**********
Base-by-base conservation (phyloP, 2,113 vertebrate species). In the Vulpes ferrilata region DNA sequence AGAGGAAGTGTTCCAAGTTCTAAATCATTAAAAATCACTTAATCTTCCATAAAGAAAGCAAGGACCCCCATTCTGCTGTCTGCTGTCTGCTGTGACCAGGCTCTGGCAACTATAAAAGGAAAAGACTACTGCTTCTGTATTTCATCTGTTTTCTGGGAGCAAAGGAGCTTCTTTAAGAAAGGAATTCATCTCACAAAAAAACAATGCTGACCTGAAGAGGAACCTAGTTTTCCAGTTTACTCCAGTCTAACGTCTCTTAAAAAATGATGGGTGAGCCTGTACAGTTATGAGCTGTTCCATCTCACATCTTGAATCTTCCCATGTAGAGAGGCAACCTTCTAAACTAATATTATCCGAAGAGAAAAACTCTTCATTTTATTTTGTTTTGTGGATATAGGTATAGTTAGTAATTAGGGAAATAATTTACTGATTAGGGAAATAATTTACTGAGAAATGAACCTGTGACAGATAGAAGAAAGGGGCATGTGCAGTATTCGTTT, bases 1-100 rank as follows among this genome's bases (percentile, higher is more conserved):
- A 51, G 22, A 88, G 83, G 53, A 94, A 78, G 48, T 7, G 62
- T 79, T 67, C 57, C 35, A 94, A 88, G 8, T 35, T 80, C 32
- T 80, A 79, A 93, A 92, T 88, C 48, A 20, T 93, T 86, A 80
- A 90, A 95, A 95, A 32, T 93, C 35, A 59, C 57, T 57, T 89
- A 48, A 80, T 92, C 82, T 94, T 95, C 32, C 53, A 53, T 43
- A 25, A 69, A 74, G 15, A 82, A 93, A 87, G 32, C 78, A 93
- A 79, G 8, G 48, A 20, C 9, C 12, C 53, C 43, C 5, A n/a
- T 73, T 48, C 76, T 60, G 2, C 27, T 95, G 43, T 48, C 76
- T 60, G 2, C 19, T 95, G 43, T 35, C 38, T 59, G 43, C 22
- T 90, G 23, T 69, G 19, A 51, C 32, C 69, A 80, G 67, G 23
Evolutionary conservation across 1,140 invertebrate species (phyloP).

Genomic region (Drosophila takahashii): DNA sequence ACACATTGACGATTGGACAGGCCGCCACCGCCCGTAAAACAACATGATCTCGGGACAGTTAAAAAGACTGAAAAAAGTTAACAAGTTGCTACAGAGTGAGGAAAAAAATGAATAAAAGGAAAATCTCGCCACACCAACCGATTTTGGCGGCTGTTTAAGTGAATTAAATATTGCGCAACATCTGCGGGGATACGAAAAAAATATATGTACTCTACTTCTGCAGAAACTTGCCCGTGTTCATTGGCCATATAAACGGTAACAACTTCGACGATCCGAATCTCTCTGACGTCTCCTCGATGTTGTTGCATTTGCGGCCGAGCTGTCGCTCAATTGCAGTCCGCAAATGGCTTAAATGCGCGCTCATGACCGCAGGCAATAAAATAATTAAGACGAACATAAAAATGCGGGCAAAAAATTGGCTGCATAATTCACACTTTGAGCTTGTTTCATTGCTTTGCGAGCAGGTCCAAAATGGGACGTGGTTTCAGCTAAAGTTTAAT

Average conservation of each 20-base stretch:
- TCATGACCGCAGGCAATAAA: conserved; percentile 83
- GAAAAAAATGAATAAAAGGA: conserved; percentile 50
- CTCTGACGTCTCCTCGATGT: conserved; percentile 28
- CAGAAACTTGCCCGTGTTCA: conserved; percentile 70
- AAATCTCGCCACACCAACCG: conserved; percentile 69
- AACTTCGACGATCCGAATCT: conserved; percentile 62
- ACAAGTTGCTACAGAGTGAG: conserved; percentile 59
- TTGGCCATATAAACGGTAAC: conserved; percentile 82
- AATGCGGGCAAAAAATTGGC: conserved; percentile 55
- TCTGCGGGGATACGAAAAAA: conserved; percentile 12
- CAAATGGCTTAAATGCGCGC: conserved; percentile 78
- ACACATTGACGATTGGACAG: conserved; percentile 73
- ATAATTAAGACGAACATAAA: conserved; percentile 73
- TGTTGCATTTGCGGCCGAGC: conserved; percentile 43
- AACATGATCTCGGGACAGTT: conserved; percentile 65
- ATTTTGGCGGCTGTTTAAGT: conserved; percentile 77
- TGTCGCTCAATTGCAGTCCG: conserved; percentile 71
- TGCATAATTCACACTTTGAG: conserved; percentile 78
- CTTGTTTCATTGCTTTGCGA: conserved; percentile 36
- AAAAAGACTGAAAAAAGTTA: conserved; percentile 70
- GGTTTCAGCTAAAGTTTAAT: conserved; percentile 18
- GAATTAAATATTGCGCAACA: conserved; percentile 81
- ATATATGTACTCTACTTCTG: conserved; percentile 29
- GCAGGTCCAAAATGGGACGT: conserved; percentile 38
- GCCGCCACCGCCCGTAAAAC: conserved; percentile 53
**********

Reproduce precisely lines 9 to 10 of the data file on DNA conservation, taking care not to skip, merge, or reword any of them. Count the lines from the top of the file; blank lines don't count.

- T 73, T 48, C 76, T 60, G 2, C 27, T 95, G 43, T 48, C 76
- T 60, G 2, C 19, T 95, G 43, T 35, C 38, T 59, G 43, C 22